Posted on August 30, 2016
In the past, commercial office space has often followed a predictable, conservative layout. Oftentimes, private offices sat around the exterior of the floor plan, while all the juniors and amenities spaces were clustered towards the middle. However, many changes taking place in the industry are changing the way office buildings are designed, built and function.
“Millennials are shaping how and where we work – and also how and where we shop and even the path our packages take from ship to doorstep,” said Todd Burns, President, JLL Project and Development Services, Americas. “By 2020, the U.S. workforce will be comprised of 50 percent Millennials, more than all other generations combined.”
Today, companies are focused on accommodating their Millennial employees and their preference for offices in existing urban locations that are close to amenities and often with unique, open interior spaces.
Additionally, many employers have realized that the office environment directly influences all employee’s (not just Millennials), satisfaction, creativity, and productivity. In the late 90s, this growing trend of open and creative office space began gaining momentum as many tech companies became innovators not only in their product development but also in their workspace design.
Tech companies developed a reputation for building amazing workspaces, more like playgrounds, that their employees could look forward to working in. As a result of this, they attracted the very best and brightest.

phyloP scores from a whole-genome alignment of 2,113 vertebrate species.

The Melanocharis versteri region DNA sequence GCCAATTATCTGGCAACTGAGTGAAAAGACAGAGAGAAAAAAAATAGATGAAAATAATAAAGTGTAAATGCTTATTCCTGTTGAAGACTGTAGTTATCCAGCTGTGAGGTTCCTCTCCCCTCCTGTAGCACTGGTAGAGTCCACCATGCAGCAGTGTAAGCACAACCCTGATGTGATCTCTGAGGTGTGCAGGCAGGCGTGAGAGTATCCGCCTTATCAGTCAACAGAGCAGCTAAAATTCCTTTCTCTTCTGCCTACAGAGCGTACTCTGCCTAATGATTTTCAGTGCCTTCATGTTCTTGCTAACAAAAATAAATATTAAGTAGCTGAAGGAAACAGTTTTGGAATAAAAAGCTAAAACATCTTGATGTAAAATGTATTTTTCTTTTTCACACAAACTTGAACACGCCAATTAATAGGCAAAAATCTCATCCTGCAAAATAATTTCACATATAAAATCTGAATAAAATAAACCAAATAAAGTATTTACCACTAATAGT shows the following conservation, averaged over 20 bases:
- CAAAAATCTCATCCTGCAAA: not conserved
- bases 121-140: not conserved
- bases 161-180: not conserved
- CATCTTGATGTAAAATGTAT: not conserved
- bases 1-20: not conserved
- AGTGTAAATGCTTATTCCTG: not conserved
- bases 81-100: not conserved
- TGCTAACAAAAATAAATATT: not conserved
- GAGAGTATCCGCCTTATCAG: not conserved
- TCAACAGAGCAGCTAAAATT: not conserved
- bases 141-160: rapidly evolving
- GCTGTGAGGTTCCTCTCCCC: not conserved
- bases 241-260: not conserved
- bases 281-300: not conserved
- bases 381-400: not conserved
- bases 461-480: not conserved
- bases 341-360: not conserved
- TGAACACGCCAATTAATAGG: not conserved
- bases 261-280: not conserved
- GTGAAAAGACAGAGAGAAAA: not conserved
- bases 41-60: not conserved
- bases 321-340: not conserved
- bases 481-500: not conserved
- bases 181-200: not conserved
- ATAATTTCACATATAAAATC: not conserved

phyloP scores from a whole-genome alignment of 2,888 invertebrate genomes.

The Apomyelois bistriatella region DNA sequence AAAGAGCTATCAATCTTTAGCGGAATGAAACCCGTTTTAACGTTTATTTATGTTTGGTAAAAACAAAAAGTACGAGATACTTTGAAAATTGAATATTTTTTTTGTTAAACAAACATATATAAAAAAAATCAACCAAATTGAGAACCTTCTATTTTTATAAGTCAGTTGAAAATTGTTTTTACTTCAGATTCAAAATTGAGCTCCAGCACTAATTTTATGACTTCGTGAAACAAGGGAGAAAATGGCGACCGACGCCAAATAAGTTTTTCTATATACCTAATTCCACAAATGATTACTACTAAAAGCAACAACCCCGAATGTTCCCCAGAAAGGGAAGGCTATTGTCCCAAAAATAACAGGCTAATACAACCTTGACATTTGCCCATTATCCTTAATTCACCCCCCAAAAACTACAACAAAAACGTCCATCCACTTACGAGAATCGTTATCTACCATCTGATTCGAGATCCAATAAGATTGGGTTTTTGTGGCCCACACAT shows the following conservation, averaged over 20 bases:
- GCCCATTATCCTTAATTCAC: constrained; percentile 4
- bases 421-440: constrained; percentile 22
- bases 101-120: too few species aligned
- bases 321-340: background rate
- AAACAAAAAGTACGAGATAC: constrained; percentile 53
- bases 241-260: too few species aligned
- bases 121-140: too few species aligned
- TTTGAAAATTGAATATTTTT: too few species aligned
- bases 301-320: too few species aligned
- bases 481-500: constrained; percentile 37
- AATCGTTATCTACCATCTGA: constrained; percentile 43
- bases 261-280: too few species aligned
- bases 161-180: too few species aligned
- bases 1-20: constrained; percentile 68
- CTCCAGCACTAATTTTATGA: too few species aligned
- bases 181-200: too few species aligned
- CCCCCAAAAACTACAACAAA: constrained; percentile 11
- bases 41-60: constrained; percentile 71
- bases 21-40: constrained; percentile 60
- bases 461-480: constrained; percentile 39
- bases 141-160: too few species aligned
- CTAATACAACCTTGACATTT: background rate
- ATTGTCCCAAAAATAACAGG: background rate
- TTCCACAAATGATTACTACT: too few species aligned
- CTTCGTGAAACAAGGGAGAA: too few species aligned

However, recently, this mini-revolution has spread to many other traditional industries. Nowadays, many large companies are also moving progressively towards open, creative, and collaborative workspaces.
Work spaces are now being designed to accommodate longer hours of work and comfortable, pleasant environments. These new layouts often include open-air environments with bench desking and casual seating clusters. Huddle rooms, war rooms, team rooms and nap rooms all offer an escape from the daily hum of conversations and phone calls.
In addition to the emerging differences outlined above, many offices are incorporating the following into their design and layout:
Studies have shown that an open floor plan improves the mood of employees. Many modern offices are often designed to encourage collaboration, as modern employers understand that employees being able to interact while they work is beneficial, rather than detrimental, to long-term productivity.
Having employees who aren’t chained to their desks translates to reduced office costs and increased networking opportunities. Open spaces have become more valuable as technological advances now allow workers to work from almost anywhere.
Designing informal areas for meetings and collaboration on larger projects helps to create a community feel in the workplace. Working collectively on tough problems can vastly improve productivity.
Large corporate office buildings are now increasingly equipped with cafes, restaurants, libraries, bars, and gyms. Google is probably the best at this, the theory being that a happy employee at work is more likely to stay at the office longer.
Increasingly, green is the new black in office design projects, more businesses want to design their space in a sustainable and environmentally friendly manner. It’s not just employers; environmentalism is often a key issue for many employees, too.
If you or your company are looking to expand in or enter the Utah market and need to lease or purchase commercial retail, office or industrial space, contact Chris Falk today for expert advice and access to some of the hottest listings along the Wasatch Front. Contact Chris at firstname.lastname@example.org or by calling him at 801-416-1024.